Coales' Notes: A finger in the heritage pie

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The Independent Culture
MONDAY: It is terribly difficult. I said to Di I obviously could not stop them getting involved with a commercial revamp of the poor old Wormwood Centre. But it would be best if I had no involvement.

She wondered if I might be interested in another idea, something her friend Lottie (the supposed journalist) had come across, while covering our Unton Festival of Literature - namely Unton's ancient standing stones. I asked, what about them? She said that was the point: apparently they were just standing there, totally unexploited. 'I think it's time we had a finger in the heritage pie.' Rory added, 'Gordon, you are that finger.'

I'm not going to turn down a few days in the country in this weather. I have made arrangements with the secretary of the Unton Historical Society, Mrs Henrietta Legg.

WEDNESDAY: By train to Unton. Staying at Old Boar Inn. On the way down I looked at a copy of Lottie's article - so far unpublished (not surprisingly). It does shed some light on the person who appears to own these stones: 'Jim Cory lives in fear. And the source of his fear can be summed up in a single phrase - the Travellers. 'New Age Travellers? Dark Age Travellers, I call them,' says Jim . . . Jim's fears focus on one date in particular. June 21. The Solstice.'

There was also a pamphlet waiting for me. 'Unton's Ring: The Bronze Age On Our Doorstep' by Mrs Legg. I asked the barman, but he'd never heard of it - always the way with locals - or her.

I took a bit of a walk this evening. It is extremely pleasant round here. And I think my plan must be to try and extend this project for as long as possible - reluctant though one is to have any part in commercial-ising unspoilt pieces of country.

THURSDAY: Mrs Legg ran me over to the farm in her car. She said the tragedy was that the ring had never received official recognition from English Heritage. There was nothing to stop it being damaged irreparably. But luckily Mr Cory was a visionary, wholly committed to his treasure. It sounded tricky. The first thing Mr Cory said was: 'So when's that article coming out?' He mentioned there'd already been a piece in the local paper.

It was only a short walk to the field in question. Quite an impressive thing, in fact. There are eight stones, three of them slightly taller than me, though it is a little hard to see how they could ever have been part of a ring. I felt I was expected to be appreciative. I remarked it must be a real privilege to have these timeless memorials in one's stewardship.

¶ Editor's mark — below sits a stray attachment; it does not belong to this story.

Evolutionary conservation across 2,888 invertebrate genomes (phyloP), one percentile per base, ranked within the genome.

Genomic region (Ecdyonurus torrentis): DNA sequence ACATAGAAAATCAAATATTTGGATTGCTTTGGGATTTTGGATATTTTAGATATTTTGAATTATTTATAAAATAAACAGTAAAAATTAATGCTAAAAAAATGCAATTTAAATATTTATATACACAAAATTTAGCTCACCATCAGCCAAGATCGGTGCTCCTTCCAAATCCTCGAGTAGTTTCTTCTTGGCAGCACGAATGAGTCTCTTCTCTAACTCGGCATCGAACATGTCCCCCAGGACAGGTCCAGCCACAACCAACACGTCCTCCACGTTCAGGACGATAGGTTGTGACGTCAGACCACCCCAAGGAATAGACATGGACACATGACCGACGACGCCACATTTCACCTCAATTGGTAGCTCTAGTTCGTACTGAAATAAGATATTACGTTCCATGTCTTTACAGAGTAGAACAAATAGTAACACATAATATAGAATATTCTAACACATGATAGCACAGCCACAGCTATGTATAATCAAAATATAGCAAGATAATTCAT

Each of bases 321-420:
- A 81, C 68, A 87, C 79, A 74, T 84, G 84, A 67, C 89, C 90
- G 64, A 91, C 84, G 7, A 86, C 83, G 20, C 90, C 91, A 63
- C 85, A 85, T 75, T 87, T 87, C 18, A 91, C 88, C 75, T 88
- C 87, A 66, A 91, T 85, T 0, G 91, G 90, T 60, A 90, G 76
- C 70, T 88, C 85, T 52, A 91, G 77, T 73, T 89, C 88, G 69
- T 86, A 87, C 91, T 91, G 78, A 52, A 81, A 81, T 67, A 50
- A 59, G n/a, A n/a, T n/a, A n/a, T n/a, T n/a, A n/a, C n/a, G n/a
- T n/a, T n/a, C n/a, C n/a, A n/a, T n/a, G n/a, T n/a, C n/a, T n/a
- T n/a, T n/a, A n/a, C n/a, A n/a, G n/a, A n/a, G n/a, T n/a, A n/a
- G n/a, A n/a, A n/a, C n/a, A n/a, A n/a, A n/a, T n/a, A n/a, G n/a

Cory said: 'Truly. And imagine the scene. The trembling line of sacrificial victims. The cries of beasts and men. Young girls. The high priest, bringing his knife down in a tense arc, again and again and again. The fosses gurgling with fresh blood. Living history. I don't want a bunch of hippies coming down here and polluting the countryside with their primitive habits.'

I said I wasn't quite clear, though, what he did want. He pointed to the other side of the road and said: 'What I would like, ideally, is to have the car park and the restaurant over there. Access tunnel coming underneath. Put this whole field under one of those geo-whatsit domes. And in the middle of it, the ring itself, restored somewhat.'

I said it was starting to sound like an 'Experience'. He replied: 'Right. The Unton Ring Experience. Interactive human sacrifice, that kind of business. Something to attract proper paying customers - not these crusties or crumblies or whatever they call themselves.'

We walked back to the house. I asked what kind of trouble he had had from travellers previously. He said warily: 'None so far. But there's the fear.' I asked, in that case, mightn't all these pieces in the papers be almost an invitation. He replied, even more warily: 'Now you use the word invitation. Which I find most interesting. Because it could work that way couldn't it - in the twisted mind of the crusty? And the fact is, Mr Coales, it had better.'

I said so he actually wanted an infestation of travellers. He said: 'Naturally. It's the only way. Ancient monument under threat. Marauding hordes. Neighbourhood up in arms. And the heritage lobby. Might finally knock some sense into the powers-that-be. And I'm only asking to build a kiosk - at this stage.'

He had no faith in the press. He intended to track down 'the convoy' himself and distribute flyers, advertising solstitial events on his property. 'Or what would you advise?' I said I noted his ideas with interest, and would consult with my colleagues. He is clearly almost deranged, even for a farmer. But I think I might be able to squeeze another week out of this one.

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